A union representing many school leaders in Northern Ireland has received an “unprecedented” mandate for industrial action. The BBC reports
The National Association of Head Teachers (NAHT) represents principals and vice-principals in about two thirds of NI’s 1,100 schools. In the union’s indicative ballot, school leaders voted overwhelmingly to proceed to a formal vote on action.
In total 93% of its members voted for industrial action short of striking. Action up to and including strike action was backed by 58% of members.
The NAHT now has a mandate to proceed to a formal ballot on whether to take either strike action – or action short of that – if they decide to do so.
NAHT NI president Geri Cameron said the move was unprecedented. “We haven’t escalated our dispute over pay. Our issues are around special educational needs, workload, the general slice of the cake schools get.”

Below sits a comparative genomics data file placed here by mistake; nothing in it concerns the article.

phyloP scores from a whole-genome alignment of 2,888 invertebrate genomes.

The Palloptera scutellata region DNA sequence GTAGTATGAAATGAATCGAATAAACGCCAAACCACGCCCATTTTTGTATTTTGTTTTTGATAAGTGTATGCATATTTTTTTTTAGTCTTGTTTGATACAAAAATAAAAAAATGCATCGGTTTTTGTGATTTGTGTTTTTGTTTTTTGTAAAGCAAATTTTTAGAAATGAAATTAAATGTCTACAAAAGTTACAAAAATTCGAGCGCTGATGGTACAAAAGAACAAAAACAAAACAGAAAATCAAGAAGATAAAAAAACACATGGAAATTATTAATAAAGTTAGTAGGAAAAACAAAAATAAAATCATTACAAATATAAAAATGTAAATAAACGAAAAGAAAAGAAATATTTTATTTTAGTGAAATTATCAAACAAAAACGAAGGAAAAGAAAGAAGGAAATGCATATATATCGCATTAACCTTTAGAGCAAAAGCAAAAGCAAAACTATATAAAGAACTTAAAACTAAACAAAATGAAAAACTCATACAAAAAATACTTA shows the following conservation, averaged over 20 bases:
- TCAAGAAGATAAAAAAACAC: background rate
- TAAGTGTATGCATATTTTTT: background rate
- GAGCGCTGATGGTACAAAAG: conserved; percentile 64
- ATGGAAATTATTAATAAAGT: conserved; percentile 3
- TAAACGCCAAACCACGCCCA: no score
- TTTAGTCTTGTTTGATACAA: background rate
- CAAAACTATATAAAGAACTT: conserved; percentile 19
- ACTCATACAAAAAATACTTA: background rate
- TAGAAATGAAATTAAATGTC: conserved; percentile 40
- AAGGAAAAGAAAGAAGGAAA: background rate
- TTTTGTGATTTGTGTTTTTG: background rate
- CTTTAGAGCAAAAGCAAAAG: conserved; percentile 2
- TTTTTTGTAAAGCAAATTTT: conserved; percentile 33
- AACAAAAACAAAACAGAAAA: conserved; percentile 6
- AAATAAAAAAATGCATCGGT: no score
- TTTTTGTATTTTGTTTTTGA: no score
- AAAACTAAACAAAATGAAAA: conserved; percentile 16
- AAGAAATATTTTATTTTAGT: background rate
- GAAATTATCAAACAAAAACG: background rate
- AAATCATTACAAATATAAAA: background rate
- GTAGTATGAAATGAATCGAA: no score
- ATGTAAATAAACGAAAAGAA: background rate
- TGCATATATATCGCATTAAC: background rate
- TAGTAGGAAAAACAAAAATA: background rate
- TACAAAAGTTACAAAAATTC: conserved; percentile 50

Ms Cameron said she “doesn’t remember similar action” in 34 years in education.
“This is not the type of thing headteachers do, but there it is – the marker is down.”
The move was announced during a Stormont meeting hosted by the NAHT and attended by about 100 principals.
Politicians from Alliance, UUP, Sinn Féin, SDLP and DUP were asked a series of questions by school leaders, mainly around school funding and budgets.
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